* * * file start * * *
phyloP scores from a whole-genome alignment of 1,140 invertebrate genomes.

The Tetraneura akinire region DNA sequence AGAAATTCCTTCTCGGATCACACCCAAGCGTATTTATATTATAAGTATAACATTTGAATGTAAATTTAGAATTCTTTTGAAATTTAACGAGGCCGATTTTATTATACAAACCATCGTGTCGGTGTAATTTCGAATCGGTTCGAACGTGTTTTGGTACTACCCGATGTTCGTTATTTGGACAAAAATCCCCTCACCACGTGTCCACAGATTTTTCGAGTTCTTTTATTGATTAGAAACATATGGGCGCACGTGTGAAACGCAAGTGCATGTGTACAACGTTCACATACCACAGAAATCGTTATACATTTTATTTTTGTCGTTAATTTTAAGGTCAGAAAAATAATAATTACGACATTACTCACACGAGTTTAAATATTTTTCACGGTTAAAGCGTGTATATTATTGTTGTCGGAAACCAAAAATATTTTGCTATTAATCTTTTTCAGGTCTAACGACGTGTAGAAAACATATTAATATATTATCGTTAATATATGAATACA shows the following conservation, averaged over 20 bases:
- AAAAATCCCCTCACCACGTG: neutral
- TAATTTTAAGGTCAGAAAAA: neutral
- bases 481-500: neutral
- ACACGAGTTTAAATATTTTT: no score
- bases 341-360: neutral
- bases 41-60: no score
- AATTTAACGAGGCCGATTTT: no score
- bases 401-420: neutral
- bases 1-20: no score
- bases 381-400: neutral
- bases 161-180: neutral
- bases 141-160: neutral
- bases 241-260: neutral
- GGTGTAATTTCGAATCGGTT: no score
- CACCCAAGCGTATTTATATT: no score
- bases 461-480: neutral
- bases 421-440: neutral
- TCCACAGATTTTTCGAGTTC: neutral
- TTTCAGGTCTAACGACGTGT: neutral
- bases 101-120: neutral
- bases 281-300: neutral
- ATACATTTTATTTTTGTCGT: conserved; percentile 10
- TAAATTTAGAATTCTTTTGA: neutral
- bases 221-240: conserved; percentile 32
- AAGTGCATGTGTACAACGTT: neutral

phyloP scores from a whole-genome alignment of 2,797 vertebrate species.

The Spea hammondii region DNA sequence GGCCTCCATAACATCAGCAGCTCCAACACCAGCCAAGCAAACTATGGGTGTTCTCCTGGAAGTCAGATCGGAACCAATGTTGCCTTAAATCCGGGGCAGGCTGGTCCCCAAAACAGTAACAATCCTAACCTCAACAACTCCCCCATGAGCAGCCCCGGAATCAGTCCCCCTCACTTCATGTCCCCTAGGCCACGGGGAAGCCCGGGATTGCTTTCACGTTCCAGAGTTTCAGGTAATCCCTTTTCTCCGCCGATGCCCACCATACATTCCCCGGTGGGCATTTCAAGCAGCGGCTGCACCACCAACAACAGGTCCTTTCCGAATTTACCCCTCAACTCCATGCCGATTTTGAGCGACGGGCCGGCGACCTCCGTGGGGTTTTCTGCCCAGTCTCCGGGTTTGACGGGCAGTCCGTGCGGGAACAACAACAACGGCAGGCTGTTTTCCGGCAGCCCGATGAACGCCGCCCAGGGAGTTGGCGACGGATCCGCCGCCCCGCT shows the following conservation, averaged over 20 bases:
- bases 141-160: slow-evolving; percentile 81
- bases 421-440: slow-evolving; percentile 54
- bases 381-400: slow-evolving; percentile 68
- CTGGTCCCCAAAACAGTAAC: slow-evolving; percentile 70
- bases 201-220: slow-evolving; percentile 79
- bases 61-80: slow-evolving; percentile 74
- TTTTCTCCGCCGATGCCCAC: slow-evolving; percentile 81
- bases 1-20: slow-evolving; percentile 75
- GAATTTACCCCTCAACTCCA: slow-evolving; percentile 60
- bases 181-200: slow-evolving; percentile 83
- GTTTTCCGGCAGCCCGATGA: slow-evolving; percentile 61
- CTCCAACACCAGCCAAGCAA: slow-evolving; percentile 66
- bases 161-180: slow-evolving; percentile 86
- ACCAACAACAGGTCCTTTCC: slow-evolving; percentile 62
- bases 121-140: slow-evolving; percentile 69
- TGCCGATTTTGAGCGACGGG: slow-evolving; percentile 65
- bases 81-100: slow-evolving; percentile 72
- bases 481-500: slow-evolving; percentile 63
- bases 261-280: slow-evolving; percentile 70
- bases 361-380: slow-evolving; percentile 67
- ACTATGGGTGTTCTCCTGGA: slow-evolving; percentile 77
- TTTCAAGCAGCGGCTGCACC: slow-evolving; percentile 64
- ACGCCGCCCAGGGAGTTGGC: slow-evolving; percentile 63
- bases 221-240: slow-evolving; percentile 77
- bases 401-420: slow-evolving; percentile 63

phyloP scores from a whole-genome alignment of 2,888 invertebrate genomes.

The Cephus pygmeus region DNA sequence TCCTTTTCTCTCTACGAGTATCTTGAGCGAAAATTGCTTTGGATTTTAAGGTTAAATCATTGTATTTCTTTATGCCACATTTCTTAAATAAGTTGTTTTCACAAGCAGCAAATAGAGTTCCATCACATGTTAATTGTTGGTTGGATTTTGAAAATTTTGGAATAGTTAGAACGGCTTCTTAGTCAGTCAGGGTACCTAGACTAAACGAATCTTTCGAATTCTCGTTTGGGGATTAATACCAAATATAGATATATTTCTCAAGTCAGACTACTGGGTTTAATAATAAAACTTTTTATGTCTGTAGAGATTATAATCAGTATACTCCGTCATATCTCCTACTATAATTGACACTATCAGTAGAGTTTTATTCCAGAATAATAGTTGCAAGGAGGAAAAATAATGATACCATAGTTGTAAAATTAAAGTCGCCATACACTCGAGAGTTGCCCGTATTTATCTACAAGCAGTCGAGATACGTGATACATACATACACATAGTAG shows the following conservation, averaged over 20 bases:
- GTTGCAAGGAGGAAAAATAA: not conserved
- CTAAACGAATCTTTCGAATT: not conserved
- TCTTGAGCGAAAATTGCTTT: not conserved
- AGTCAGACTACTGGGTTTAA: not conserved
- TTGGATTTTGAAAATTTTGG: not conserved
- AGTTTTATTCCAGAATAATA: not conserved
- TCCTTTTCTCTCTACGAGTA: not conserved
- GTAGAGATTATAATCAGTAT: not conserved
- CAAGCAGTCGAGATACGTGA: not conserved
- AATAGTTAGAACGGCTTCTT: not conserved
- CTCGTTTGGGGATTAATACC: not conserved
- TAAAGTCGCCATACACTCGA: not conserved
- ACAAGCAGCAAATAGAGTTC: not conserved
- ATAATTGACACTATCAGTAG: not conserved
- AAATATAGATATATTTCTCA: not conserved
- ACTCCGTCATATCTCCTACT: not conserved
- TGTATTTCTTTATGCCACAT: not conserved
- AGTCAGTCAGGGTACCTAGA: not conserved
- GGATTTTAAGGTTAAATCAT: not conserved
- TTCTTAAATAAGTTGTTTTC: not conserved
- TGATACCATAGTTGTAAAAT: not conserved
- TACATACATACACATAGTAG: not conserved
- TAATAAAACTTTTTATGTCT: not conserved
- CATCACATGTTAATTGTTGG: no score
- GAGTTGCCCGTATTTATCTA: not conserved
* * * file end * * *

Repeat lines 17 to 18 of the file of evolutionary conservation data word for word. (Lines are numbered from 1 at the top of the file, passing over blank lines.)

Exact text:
- CACCCAAGCGTATTTATATT: no score
- bases 461-480: neutral